by Dr. Joe Schwarcz
Dr. Schwarcz was one of my professors at McGill University. He’s the director of the Office for Science and Society, which is dedicated to spreading information and debunking bad science about all sorts of health and food topics. They do a wonderful job using radio, the internet, and public lectures to make science accessible to the average person. I took one of his “World of Chemistry” courses at school, and it was a ton of fun.
He’s written several books, all very easy for the layperson to understand and enjoy, so go ahead and read whichever of them you can get your hands on. Pesticides, bezoars, bottled water, fake blood, broccoli, lithium: he tackles each topic with a short essay, examining and explaining their history and chemistry in a way that’s easy to understand and enjoy.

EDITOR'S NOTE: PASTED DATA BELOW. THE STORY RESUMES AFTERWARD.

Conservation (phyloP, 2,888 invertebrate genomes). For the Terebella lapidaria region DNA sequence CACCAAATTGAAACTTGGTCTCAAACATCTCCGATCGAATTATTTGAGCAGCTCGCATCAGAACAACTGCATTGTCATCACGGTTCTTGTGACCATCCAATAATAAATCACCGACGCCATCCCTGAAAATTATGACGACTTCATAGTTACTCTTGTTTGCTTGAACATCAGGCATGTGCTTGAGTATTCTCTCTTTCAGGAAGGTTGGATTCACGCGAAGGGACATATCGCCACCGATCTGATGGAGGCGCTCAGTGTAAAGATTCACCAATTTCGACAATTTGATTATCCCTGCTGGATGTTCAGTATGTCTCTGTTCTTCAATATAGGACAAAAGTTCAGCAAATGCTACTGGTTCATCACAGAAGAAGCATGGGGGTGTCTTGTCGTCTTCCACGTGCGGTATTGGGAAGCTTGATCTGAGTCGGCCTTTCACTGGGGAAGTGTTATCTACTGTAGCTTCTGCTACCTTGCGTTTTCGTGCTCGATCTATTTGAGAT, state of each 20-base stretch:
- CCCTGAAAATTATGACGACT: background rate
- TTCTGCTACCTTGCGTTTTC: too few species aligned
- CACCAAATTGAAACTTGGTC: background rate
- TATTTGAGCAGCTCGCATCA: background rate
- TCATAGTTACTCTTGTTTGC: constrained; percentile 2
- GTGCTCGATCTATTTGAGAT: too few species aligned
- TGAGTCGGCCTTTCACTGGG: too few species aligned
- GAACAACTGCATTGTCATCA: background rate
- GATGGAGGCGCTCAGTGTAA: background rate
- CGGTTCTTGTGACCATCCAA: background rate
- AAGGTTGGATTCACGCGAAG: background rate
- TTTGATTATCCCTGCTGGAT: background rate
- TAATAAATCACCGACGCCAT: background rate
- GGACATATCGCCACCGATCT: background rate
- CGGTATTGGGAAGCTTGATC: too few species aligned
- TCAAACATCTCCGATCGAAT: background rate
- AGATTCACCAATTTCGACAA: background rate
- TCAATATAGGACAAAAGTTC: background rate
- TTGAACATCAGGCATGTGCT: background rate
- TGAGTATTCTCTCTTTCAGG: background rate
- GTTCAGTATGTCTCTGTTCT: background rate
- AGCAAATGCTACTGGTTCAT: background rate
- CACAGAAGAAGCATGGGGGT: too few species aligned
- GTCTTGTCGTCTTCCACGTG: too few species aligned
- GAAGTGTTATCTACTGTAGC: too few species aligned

I love that he’s writing these books and doing his radio show, and hosting lectures for the public, because there is so much misinformation out there, and someone’s got to fight it. The more educated people are, the less they’re likely to be confused by all the new nutrition information coming out of scientific studies (coffee is good for you! but it’s not! yes it is!), and the more critical they will be of TV stories about the newest greatest miracle cream. A little more critical thinking never hurt anyone (except maybe the quacks selling the new miracle cream), and I think Dr. Schwarcz is doing a good job pushing people in that direction.
A lot of the lectures from the World of Chemistry courses are available online for you to listen to, and I highly recommend them as a productive and educational waste of time.